The most successful companies in Africa are spread across the continent, from north to south, and east to west, though of the largest 25, more than half are based in South Africa.
Nigeria has the second highest number of large companies, followed by Morocco and Egypt.
In many cases, more traditional companies have been overtaken in size and turnover by telecommunications and internet providers.
Cape Town is home to the headquarters of Naspers, founded in 1915, now a multinational public company with 24,000 employees worth $60 billion. It offers internet and communication services, video entertainment and print media.
MTN was founded in 1994 and has quickly become one of the largest broadband, internet and mobile phone providers in Africa, making over $11.5 billion of sales and employing 22,000 people.
Vodacom, a subsidiary of Vodafone, has 40m customers across southern Africa.
Steinhoff International, the second largest company in Africa, is based in South Africa, and retails household goods and furniture. 60% of its revenue comes from Europe, where it has recently bought the UK discount chain Poundland.
Africa’s largest food retailer, Shoprite Holdings, is also based in South Africa.
Financial institutions are the most numerous and widespread of the larger African companies: FirstRand, South Africa’s largest bank, is worth $18.5 billion and employs 42,000 people to serve individuals, companies and the government; Standard Bank Group, one of the older banks, is active in 20 countries.
Morocco has three large banks – Attijariwafa Bank, Banque Centrale Populaire and BMCE – as has Nigeria: Guaranty Trust Bank, Zenith Bank and FBN Holdings.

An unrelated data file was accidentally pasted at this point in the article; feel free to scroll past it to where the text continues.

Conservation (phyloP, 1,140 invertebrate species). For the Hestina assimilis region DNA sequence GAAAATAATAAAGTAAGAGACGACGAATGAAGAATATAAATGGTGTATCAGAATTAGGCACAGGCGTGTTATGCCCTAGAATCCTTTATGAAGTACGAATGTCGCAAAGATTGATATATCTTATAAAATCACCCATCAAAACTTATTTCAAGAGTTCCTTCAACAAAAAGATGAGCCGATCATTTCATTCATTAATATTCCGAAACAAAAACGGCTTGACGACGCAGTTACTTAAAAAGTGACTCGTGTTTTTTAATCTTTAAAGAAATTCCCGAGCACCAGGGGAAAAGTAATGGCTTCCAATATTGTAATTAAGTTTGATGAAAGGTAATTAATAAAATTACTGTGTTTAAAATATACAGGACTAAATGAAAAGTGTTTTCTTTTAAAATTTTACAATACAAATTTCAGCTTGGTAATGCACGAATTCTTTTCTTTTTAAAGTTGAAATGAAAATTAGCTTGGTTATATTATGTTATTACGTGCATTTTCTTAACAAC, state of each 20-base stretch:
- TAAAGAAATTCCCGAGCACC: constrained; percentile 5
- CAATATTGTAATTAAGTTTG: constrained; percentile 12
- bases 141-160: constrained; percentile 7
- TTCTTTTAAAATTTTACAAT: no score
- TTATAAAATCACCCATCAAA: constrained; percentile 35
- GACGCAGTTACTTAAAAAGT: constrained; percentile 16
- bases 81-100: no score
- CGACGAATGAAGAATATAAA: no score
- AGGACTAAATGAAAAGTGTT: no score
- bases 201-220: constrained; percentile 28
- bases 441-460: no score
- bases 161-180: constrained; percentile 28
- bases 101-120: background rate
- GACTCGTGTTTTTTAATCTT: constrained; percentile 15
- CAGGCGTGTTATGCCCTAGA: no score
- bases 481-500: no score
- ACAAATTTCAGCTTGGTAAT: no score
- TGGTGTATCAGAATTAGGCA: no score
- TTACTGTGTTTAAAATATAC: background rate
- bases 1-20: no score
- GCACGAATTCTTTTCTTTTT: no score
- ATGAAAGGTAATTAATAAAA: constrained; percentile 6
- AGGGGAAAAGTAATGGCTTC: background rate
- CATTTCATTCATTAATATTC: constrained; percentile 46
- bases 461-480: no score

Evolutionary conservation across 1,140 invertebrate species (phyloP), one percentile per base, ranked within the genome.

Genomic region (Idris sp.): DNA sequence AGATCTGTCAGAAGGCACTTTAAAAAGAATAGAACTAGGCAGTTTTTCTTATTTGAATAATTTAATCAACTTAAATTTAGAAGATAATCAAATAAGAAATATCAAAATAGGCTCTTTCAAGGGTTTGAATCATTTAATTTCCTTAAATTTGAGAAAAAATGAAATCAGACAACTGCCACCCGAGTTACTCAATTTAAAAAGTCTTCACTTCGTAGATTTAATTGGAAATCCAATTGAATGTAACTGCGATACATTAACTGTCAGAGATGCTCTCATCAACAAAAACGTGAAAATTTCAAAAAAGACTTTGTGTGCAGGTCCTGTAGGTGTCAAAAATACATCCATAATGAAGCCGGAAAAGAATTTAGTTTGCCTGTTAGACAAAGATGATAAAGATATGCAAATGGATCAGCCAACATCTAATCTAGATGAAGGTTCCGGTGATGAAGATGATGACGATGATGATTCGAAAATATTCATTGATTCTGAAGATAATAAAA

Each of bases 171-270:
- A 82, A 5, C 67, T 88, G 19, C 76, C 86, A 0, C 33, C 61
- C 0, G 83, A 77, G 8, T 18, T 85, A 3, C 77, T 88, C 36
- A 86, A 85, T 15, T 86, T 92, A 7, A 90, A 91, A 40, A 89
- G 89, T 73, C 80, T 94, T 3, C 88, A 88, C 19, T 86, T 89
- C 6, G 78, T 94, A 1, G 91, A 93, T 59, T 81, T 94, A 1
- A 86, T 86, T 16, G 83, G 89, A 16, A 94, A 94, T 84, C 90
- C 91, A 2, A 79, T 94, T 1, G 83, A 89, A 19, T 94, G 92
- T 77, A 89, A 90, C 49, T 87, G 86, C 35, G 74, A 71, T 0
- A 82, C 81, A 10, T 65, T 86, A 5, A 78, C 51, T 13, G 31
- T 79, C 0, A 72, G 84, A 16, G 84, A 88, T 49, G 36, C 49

Sanlam, based in Cape Town, provides life and health insurance across the continent, as well as in the UK, India and Australia. South Africa also has several holdings companies.
Two conglomerates are in the top twelve companies in Africa: Remgro Ltd, which invests in many areas including food, banks, healthcare, sport and media; and Bidvest, based in Johannesburg, which also has interests in food and financial services, as well as freight, travel, catering and leisure, and employs an astonishing 141,000 people.
Industrial chemicals manufacturer Sasol, whose headquarters are in Johannesburg, employs 31,000 people and is worth $20 billion.
Aliko Dangote, the richest man in Africa, owns Dangote Cement, worth $13 billion, formed in Nigeria in 1992 and now trading in 15 countries.
Aspen Pharmacare Holdings, the pharmaceuticals company based in Durban, and the gold mining company AngloGold Ashanti, show the range of large companies in Africa.